Stories I've seen lately in my MedPage Today
I subscribe to MedPage Today and the following are some of the headlines I've seen in the last week:
Co-Sleeping May Protect Children from Weight Gain This one says
"The results may suggest that elements of parental social support or other types of positive psychosocial responses of being allowed to enter parents' bed during the night may protect against overweight, whereas types of negative psychosocial responses such as feelings of rejection when not being allowed to enter parents' bed may lead to overweight," Olsen said in a statement.
Not sure how I feel about that one, think more studies need to be done.
FDA Panel Gives Nod to New Diet Drug Lorcaserin hydrochloride, another drug that they don't know if it has any cardiovascular side effects yet, and has minimal effects on weight loss (3.3% difference between lorcaserin group and placebo group).
Big Midsection May Up Risk of Dying Suddenly Not sure what this is trying to say - are they talking heart attacks? If so, I thought they said fat people had a better chance of surviving heart attacks than thinner people. Seems contradictory to me, and in need of more study.
A school-based anti-obesity program for adolescent girls from low-income communities cut down the time they spent glued to the TV or computer screen, researchers reported.
But although changes in body composition moved in the right direction, they did not differ significantly from those of girls in the control group, nor were there significant changes in physical activity, according to David Lubans, PhD, of the University of Newcastle in Australia.
The gist of the article is that BMI didn't change much (less than .2%) but the girls were more active and spent less time in front of the TV/computer. I'm assuming their health improved even though their weight didn't go down, so it seems to me that would be good, but the focus is still on weight loss instead of improving health. *headdesk*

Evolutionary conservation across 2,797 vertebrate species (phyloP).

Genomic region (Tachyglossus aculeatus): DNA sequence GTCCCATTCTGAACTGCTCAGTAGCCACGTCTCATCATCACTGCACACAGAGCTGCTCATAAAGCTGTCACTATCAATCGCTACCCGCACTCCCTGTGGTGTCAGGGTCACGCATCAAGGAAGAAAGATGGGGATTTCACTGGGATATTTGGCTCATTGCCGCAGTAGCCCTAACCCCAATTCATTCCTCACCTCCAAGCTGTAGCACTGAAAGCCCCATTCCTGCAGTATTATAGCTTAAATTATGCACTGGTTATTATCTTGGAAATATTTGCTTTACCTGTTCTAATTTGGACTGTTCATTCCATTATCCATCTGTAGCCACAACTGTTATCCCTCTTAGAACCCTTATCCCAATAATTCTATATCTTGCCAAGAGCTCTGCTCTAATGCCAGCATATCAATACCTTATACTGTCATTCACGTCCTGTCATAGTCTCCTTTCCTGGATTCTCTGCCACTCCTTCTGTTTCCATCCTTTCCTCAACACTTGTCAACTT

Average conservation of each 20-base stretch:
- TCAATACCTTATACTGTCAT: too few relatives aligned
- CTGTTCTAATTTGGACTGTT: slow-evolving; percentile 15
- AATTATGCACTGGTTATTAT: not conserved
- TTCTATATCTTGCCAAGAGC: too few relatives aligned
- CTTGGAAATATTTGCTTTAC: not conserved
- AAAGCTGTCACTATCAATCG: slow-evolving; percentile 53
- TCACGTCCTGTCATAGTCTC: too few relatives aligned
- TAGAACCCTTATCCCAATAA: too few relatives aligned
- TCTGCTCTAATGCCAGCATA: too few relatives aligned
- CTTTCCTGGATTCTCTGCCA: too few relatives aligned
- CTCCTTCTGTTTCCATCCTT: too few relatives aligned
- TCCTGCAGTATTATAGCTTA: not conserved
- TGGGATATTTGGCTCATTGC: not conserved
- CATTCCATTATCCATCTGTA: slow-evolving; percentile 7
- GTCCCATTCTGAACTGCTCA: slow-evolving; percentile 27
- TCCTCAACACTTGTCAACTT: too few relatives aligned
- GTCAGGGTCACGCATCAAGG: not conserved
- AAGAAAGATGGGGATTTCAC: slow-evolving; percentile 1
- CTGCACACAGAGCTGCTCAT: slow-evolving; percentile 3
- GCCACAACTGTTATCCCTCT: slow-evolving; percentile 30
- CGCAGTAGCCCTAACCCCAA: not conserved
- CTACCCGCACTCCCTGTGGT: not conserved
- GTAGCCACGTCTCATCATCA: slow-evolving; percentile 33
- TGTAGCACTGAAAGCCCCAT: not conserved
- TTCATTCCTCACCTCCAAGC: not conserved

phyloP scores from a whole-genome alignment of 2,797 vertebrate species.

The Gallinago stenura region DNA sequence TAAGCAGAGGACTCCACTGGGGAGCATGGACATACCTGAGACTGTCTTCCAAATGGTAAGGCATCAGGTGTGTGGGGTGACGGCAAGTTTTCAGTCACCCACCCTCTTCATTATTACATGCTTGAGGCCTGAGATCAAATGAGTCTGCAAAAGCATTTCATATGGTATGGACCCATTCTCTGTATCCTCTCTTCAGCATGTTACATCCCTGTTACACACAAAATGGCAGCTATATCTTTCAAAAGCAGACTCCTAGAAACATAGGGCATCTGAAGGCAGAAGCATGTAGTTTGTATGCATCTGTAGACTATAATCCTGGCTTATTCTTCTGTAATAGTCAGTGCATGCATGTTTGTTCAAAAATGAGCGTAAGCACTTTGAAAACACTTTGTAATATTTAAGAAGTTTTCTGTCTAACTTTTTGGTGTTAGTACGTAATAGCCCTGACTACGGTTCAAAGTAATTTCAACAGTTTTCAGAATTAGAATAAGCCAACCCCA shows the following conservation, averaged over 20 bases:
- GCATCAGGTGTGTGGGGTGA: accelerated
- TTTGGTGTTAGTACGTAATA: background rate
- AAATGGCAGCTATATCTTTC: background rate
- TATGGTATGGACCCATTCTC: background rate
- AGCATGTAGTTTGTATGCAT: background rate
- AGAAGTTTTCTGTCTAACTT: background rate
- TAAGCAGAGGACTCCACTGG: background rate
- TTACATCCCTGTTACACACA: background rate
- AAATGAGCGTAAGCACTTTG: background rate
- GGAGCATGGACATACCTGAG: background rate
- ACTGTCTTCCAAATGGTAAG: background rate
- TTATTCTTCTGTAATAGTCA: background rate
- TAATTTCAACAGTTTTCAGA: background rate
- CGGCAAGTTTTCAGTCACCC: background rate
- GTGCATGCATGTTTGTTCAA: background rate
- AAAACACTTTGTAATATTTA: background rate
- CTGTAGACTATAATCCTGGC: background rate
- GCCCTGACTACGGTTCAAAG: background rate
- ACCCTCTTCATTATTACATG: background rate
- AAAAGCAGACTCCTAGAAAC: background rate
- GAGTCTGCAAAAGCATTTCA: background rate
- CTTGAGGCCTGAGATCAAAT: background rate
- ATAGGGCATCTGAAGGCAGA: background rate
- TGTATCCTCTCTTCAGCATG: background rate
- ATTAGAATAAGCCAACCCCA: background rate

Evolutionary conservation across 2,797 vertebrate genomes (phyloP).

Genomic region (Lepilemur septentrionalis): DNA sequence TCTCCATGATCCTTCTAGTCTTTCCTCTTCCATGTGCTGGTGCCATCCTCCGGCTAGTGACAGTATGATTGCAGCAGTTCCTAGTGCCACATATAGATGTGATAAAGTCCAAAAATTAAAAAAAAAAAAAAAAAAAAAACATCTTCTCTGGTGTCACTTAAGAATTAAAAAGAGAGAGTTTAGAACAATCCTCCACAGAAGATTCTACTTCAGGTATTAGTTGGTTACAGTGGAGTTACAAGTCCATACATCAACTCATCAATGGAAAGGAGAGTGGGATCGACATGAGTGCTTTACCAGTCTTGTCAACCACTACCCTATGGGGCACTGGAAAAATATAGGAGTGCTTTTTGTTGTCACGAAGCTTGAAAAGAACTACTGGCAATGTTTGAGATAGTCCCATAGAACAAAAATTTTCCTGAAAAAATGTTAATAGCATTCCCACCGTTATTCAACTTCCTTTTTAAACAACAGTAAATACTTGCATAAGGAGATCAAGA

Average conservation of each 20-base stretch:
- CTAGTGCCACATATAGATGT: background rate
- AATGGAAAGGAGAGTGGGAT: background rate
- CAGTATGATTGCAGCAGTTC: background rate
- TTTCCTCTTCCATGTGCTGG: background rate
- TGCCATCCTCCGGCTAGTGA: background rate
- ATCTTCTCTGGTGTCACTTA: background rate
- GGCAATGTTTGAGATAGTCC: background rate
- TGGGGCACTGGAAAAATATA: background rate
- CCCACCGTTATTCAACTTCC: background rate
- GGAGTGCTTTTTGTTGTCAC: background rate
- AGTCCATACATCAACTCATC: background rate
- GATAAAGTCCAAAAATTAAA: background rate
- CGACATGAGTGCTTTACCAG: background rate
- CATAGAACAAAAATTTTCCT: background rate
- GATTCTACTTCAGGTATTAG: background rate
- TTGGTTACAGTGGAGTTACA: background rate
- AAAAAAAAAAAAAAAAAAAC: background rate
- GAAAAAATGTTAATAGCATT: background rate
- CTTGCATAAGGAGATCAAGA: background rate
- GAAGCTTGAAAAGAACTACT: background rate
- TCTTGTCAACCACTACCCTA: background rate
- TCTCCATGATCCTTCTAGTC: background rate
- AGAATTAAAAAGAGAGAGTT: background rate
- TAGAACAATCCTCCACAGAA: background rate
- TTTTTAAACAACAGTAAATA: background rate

"The costs [of obesity] have the potential to become catastrophic and unaffordable unless all sectors of society take the need for obesity prevention seriously and act responsibly," Daniel Glickman, JD, chair of the IOM's Committee on Accelerating Progress in Obesity Prevention, wrote in the 478-page report's preface.
Do I really have to dissect this? When are they going to admit that personal responsibility hasn't worked so far? If personal responsibility for being fat worked, all of those fucking diets that fat people have spent $60,000,000,000 on in the last year would have worked to make us permanently thin and there would be no fat people for them to get their knickers in a knot over.
Shedding Pounds May Hike Success of Fertility Tx And again, the problem with prescribing weight loss as a solution to a problem is that there is no way to guarantee that the weight loss can be maintained for long enough to do any good for the majority of people.
New Model Sees Smaller Uptick in Obesity Rates Methinks the CDC needs to get its act together - didn't they say obesity rates have been level for the last 8 or 9 years or so? Now they're predicting a smaller rise than was originally predicted? Which is it? Rates are either staying level or they're slowly rising - can't have it both ways, no matter how much you might want it.
Moms Often Blind to Toddler's Weight This one, well, this one is just outrageous fear-mongering as far as I'm concerned. Most mothers know very well if their kids are fat. Could it be that they know better than anyone how their children eat and how active they are and whether their weight is something about which to be concerned?
So that's the fat news round-up, have at it in comments.